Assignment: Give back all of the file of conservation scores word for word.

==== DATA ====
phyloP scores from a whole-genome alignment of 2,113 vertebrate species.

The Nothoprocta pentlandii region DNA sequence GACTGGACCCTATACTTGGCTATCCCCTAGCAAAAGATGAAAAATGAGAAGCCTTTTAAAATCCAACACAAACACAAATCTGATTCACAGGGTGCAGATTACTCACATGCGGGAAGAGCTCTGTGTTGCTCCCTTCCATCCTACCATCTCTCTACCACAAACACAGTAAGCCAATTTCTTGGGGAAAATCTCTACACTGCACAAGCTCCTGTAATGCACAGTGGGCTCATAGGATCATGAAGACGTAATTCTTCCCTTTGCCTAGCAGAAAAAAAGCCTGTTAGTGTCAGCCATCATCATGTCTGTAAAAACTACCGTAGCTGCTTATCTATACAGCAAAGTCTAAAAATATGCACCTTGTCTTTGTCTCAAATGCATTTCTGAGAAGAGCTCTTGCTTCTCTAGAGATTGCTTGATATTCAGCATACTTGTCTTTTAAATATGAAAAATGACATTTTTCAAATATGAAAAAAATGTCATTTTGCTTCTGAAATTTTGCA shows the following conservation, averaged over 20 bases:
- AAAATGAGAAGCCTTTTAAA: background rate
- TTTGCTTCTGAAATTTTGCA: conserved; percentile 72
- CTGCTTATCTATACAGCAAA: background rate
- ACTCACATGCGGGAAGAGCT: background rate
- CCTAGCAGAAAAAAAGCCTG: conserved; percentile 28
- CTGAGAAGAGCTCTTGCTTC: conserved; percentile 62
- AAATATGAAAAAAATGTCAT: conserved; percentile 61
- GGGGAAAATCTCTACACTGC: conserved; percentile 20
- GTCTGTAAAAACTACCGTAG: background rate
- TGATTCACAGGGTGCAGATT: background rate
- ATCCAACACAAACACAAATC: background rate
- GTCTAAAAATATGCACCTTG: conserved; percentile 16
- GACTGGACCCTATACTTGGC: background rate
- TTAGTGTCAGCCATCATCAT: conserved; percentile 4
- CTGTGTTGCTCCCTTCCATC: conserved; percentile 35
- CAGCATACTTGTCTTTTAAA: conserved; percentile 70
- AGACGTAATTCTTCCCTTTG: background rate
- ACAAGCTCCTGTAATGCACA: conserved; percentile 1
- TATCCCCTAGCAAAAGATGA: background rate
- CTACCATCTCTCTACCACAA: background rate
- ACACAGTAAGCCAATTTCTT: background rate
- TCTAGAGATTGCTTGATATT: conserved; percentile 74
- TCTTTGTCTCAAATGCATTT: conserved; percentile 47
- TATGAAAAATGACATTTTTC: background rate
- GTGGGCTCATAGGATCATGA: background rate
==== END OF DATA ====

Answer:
phyloP scores from a whole-genome alignment of 2,113 vertebrate species.

The Nothoprocta pentlandii region DNA sequence GACTGGACCCTATACTTGGCTATCCCCTAGCAAAAGATGAAAAATGAGAAGCCTTTTAAAATCCAACACAAACACAAATCTGATTCACAGGGTGCAGATTACTCACATGCGGGAAGAGCTCTGTGTTGCTCCCTTCCATCCTACCATCTCTCTACCACAAACACAGTAAGCCAATTTCTTGGGGAAAATCTCTACACTGCACAAGCTCCTGTAATGCACAGTGGGCTCATAGGATCATGAAGACGTAATTCTTCCCTTTGCCTAGCAGAAAAAAAGCCTGTTAGTGTCAGCCATCATCATGTCTGTAAAAACTACCGTAGCTGCTTATCTATACAGCAAAGTCTAAAAATATGCACCTTGTCTTTGTCTCAAATGCATTTCTGAGAAGAGCTCTTGCTTCTCTAGAGATTGCTTGATATTCAGCATACTTGTCTTTTAAATATGAAAAATGACATTTTTCAAATATGAAAAAAATGTCATTTTGCTTCTGAAATTTTGCA shows the following conservation, averaged over 20 bases:
- AAAATGAGAAGCCTTTTAAA: background rate
- TTTGCTTCTGAAATTTTGCA: conserved; percentile 72
- CTGCTTATCTATACAGCAAA: background rate
- ACTCACATGCGGGAAGAGCT: background rate
- CCTAGCAGAAAAAAAGCCTG: conserved; percentile 28
- CTGAGAAGAGCTCTTGCTTC: conserved; percentile 62
- AAATATGAAAAAAATGTCAT: conserved; percentile 61
- GGGGAAAATCTCTACACTGC: conserved; percentile 20
- GTCTGTAAAAACTACCGTAG: background rate
- TGATTCACAGGGTGCAGATT: background rate
- ATCCAACACAAACACAAATC: background rate
- GTCTAAAAATATGCACCTTG: conserved; percentile 16
- GACTGGACCCTATACTTGGC: background rate
- TTAGTGTCAGCCATCATCAT: conserved; percentile 4
- CTGTGTTGCTCCCTTCCATC: conserved; percentile 35
- CAGCATACTTGTCTTTTAAA: conserved; percentile 70
- AGACGTAATTCTTCCCTTTG: background rate
- ACAAGCTCCTGTAATGCACA: conserved; percentile 1
- TATCCCCTAGCAAAAGATGA: background rate
- CTACCATCTCTCTACCACAA: background rate
- ACACAGTAAGCCAATTTCTT: background rate
- TCTAGAGATTGCTTGATATT: conserved; percentile 74
- TCTTTGTCTCAAATGCATTT: conserved; percentile 47
- TATGAAAAATGACATTTTTC: background rate
- GTGGGCTCATAGGATCATGA: background rate